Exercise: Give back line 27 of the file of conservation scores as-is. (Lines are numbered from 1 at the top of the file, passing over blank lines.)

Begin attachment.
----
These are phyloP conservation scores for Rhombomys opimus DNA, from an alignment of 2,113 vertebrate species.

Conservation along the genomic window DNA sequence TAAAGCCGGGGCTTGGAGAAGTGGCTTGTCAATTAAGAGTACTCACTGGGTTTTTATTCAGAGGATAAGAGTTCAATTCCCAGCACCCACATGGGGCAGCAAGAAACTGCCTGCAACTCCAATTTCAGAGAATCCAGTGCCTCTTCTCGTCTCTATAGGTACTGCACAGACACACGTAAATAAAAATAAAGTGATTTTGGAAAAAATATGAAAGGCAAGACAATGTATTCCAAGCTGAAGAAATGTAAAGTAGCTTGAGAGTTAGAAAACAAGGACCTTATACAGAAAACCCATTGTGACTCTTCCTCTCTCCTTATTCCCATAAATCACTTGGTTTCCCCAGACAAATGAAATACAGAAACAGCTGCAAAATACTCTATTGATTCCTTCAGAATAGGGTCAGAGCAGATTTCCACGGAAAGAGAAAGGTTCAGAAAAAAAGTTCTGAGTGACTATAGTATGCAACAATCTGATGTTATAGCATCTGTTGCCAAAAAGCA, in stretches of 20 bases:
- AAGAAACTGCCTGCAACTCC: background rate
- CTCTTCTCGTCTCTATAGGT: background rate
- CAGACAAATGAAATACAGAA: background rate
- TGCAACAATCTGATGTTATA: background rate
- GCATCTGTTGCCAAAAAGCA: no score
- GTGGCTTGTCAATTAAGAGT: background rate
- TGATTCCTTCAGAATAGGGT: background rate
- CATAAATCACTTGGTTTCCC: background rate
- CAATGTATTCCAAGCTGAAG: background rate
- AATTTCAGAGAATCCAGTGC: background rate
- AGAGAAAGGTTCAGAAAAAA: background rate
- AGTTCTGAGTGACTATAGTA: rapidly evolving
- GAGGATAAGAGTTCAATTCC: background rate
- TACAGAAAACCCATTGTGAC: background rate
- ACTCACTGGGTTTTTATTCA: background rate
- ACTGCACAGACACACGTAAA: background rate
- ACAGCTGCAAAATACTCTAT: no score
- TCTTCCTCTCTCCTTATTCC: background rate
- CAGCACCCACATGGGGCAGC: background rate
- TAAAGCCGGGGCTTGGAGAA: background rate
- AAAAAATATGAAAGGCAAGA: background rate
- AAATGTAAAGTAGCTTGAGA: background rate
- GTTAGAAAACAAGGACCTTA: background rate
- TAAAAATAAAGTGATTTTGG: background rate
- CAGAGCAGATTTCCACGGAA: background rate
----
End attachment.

- CAGAGCAGATTTCCACGGAA: background rate